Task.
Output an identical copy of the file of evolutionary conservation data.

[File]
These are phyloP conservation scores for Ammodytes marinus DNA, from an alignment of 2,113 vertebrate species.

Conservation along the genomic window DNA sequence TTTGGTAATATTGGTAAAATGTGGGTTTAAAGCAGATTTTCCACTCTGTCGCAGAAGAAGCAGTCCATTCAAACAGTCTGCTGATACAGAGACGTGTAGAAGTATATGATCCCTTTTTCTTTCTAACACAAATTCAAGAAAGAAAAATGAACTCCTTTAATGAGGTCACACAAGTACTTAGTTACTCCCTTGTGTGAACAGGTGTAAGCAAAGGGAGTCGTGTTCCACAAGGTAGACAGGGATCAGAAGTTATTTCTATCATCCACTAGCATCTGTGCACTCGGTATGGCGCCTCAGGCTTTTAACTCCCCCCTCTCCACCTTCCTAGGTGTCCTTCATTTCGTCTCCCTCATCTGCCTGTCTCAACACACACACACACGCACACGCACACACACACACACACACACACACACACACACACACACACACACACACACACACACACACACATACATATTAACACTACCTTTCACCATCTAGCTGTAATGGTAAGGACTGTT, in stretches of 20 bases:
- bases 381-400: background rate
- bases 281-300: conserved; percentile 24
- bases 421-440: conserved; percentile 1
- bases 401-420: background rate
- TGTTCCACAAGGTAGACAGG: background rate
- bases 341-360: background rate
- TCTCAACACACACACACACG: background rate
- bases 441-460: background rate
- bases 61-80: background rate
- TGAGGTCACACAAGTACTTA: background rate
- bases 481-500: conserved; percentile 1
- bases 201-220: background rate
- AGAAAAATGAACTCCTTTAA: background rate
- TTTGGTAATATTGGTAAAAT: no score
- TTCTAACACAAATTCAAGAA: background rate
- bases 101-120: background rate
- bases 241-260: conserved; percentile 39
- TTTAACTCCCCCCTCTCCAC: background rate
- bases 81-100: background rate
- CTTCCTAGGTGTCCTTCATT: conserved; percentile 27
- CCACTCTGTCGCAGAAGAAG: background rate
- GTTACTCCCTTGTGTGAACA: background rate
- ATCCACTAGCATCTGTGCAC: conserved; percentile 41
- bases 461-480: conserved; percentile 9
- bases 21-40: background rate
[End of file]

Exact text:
These are phyloP conservation scores for Ammodytes marinus DNA, from an alignment of 2,113 vertebrate species.

Conservation along the genomic window DNA sequence TTTGGTAATATTGGTAAAATGTGGGTTTAAAGCAGATTTTCCACTCTGTCGCAGAAGAAGCAGTCCATTCAAACAGTCTGCTGATACAGAGACGTGTAGAAGTATATGATCCCTTTTTCTTTCTAACACAAATTCAAGAAAGAAAAATGAACTCCTTTAATGAGGTCACACAAGTACTTAGTTACTCCCTTGTGTGAACAGGTGTAAGCAAAGGGAGTCGTGTTCCACAAGGTAGACAGGGATCAGAAGTTATTTCTATCATCCACTAGCATCTGTGCACTCGGTATGGCGCCTCAGGCTTTTAACTCCCCCCTCTCCACCTTCCTAGGTGTCCTTCATTTCGTCTCCCTCATCTGCCTGTCTCAACACACACACACACGCACACGCACACACACACACACACACACACACACACACACACACACACACACACACACACACACACACACATACATATTAACACTACCTTTCACCATCTAGCTGTAATGGTAAGGACTGTT, in stretches of 20 bases:
- bases 381-400: background rate
- bases 281-300: conserved; percentile 24
- bases 421-440: conserved; percentile 1
- bases 401-420: background rate
- TGTTCCACAAGGTAGACAGG: background rate
- bases 341-360: background rate
- TCTCAACACACACACACACG: background rate
- bases 441-460: background rate
- bases 61-80: background rate
- TGAGGTCACACAAGTACTTA: background rate
- bases 481-500: conserved; percentile 1
- bases 201-220: background rate
- AGAAAAATGAACTCCTTTAA: background rate
- TTTGGTAATATTGGTAAAAT: no score
- TTCTAACACAAATTCAAGAA: background rate
- bases 101-120: background rate
- bases 241-260: conserved; percentile 39
- TTTAACTCCCCCCTCTCCAC: background rate
- bases 81-100: background rate
- CTTCCTAGGTGTCCTTCATT: conserved; percentile 27
- CCACTCTGTCGCAGAAGAAG: background rate
- GTTACTCCCTTGTGTGAACA: background rate
- ATCCACTAGCATCTGTGCAC: conserved; percentile 41
- bases 461-480: conserved; percentile 9
- bases 21-40: background rate